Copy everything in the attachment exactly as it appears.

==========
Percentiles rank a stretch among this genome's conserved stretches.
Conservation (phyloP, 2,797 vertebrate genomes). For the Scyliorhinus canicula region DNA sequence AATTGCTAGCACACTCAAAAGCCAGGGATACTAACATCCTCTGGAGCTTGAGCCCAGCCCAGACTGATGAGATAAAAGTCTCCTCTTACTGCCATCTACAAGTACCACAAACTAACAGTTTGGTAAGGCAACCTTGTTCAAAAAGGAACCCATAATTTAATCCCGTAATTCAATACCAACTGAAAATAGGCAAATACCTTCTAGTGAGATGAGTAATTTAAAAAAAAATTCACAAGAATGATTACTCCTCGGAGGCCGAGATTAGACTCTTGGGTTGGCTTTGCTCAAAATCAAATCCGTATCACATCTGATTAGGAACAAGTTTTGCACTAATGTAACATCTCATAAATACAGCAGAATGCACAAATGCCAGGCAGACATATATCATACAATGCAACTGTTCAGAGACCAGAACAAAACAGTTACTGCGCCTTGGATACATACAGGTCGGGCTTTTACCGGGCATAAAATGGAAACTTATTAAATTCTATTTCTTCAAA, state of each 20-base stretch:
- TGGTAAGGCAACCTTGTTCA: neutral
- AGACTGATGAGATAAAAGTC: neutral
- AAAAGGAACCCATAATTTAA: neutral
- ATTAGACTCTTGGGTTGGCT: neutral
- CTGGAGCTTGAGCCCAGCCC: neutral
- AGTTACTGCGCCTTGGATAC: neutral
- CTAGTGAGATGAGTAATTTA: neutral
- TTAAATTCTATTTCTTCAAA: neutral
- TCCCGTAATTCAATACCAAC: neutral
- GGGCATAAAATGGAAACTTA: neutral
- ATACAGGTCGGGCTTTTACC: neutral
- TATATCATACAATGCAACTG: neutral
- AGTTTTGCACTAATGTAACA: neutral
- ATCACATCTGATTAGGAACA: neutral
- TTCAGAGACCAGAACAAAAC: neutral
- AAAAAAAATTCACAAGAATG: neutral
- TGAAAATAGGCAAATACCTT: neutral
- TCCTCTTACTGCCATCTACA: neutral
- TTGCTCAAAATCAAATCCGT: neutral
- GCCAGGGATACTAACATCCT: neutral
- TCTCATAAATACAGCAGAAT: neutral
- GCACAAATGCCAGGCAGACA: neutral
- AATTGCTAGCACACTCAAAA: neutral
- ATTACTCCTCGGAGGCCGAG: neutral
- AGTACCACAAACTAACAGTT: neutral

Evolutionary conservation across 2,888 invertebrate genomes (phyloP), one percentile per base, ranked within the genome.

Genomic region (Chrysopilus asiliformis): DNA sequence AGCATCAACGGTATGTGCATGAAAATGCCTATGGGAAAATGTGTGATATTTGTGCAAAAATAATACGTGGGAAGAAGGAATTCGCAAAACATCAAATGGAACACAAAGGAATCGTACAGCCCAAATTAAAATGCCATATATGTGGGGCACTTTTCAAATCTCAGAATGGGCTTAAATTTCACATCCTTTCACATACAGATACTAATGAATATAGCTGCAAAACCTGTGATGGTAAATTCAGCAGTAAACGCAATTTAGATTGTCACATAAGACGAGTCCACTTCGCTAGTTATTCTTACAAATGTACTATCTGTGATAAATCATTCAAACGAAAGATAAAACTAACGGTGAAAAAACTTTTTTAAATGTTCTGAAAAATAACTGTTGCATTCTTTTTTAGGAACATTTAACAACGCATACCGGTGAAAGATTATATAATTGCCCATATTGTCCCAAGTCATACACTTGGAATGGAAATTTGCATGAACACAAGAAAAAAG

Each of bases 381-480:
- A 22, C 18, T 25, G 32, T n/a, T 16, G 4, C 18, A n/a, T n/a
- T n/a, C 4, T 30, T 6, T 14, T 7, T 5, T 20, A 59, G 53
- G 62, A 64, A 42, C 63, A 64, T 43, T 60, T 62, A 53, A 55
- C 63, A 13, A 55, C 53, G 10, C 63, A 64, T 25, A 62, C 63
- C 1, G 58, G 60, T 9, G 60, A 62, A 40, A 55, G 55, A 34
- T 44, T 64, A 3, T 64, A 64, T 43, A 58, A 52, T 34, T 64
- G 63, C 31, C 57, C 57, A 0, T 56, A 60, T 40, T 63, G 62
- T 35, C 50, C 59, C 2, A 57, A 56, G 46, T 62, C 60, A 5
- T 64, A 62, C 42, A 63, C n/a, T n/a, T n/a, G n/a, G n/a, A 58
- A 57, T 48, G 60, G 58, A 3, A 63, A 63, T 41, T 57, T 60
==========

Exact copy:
Percentiles rank a stretch among this genome's conserved stretches.
Conservation (phyloP, 2,797 vertebrate genomes). For the Scyliorhinus canicula region DNA sequence AATTGCTAGCACACTCAAAAGCCAGGGATACTAACATCCTCTGGAGCTTGAGCCCAGCCCAGACTGATGAGATAAAAGTCTCCTCTTACTGCCATCTACAAGTACCACAAACTAACAGTTTGGTAAGGCAACCTTGTTCAAAAAGGAACCCATAATTTAATCCCGTAATTCAATACCAACTGAAAATAGGCAAATACCTTCTAGTGAGATGAGTAATTTAAAAAAAAATTCACAAGAATGATTACTCCTCGGAGGCCGAGATTAGACTCTTGGGTTGGCTTTGCTCAAAATCAAATCCGTATCACATCTGATTAGGAACAAGTTTTGCACTAATGTAACATCTCATAAATACAGCAGAATGCACAAATGCCAGGCAGACATATATCATACAATGCAACTGTTCAGAGACCAGAACAAAACAGTTACTGCGCCTTGGATACATACAGGTCGGGCTTTTACCGGGCATAAAATGGAAACTTATTAAATTCTATTTCTTCAAA, state of each 20-base stretch:
- TGGTAAGGCAACCTTGTTCA: neutral
- AGACTGATGAGATAAAAGTC: neutral
- AAAAGGAACCCATAATTTAA: neutral
- ATTAGACTCTTGGGTTGGCT: neutral
- CTGGAGCTTGAGCCCAGCCC: neutral
- AGTTACTGCGCCTTGGATAC: neutral
- CTAGTGAGATGAGTAATTTA: neutral
- TTAAATTCTATTTCTTCAAA: neutral
- TCCCGTAATTCAATACCAAC: neutral
- GGGCATAAAATGGAAACTTA: neutral
- ATACAGGTCGGGCTTTTACC: neutral
- TATATCATACAATGCAACTG: neutral
- AGTTTTGCACTAATGTAACA: neutral
- ATCACATCTGATTAGGAACA: neutral
- TTCAGAGACCAGAACAAAAC: neutral
- AAAAAAAATTCACAAGAATG: neutral
- TGAAAATAGGCAAATACCTT: neutral
- TCCTCTTACTGCCATCTACA: neutral
- TTGCTCAAAATCAAATCCGT: neutral
- GCCAGGGATACTAACATCCT: neutral
- TCTCATAAATACAGCAGAAT: neutral
- GCACAAATGCCAGGCAGACA: neutral
- AATTGCTAGCACACTCAAAA: neutral
- ATTACTCCTCGGAGGCCGAG: neutral
- AGTACCACAAACTAACAGTT: neutral

Evolutionary conservation across 2,888 invertebrate genomes (phyloP), one percentile per base, ranked within the genome.

Genomic region (Chrysopilus asiliformis): DNA sequence AGCATCAACGGTATGTGCATGAAAATGCCTATGGGAAAATGTGTGATATTTGTGCAAAAATAATACGTGGGAAGAAGGAATTCGCAAAACATCAAATGGAACACAAAGGAATCGTACAGCCCAAATTAAAATGCCATATATGTGGGGCACTTTTCAAATCTCAGAATGGGCTTAAATTTCACATCCTTTCACATACAGATACTAATGAATATAGCTGCAAAACCTGTGATGGTAAATTCAGCAGTAAACGCAATTTAGATTGTCACATAAGACGAGTCCACTTCGCTAGTTATTCTTACAAATGTACTATCTGTGATAAATCATTCAAACGAAAGATAAAACTAACGGTGAAAAAACTTTTTTAAATGTTCTGAAAAATAACTGTTGCATTCTTTTTTAGGAACATTTAACAACGCATACCGGTGAAAGATTATATAATTGCCCATATTGTCCCAAGTCATACACTTGGAATGGAAATTTGCATGAACACAAGAAAAAAG

Each of bases 381-480:
- A 22, C 18, T 25, G 32, T n/a, T 16, G 4, C 18, A n/a, T n/a
- T n/a, C 4, T 30, T 6, T 14, T 7, T 5, T 20, A 59, G 53
- G 62, A 64, A 42, C 63, A 64, T 43, T 60, T 62, A 53, A 55
- C 63, A 13, A 55, C 53, G 10, C 63, A 64, T 25, A 62, C 63
- C 1, G 58, G 60, T 9, G 60, A 62, A 40, A 55, G 55, A 34
- T 44, T 64, A 3, T 64, A 64, T 43, A 58, A 52, T 34, T 64
- G 63, C 31, C 57, C 57, A 0, T 56, A 60, T 40, T 63, G 62
- T 35, C 50, C 59, C 2, A 57, A 56, G 46, T 62, C 60, A 5
- T 64, A 62, C 42, A 63, C n/a, T n/a, T n/a, G n/a, G n/a, A 58
- A 57, T 48, G 60, G 58, A 3, A 63, A 63, T 41, T 57, T 60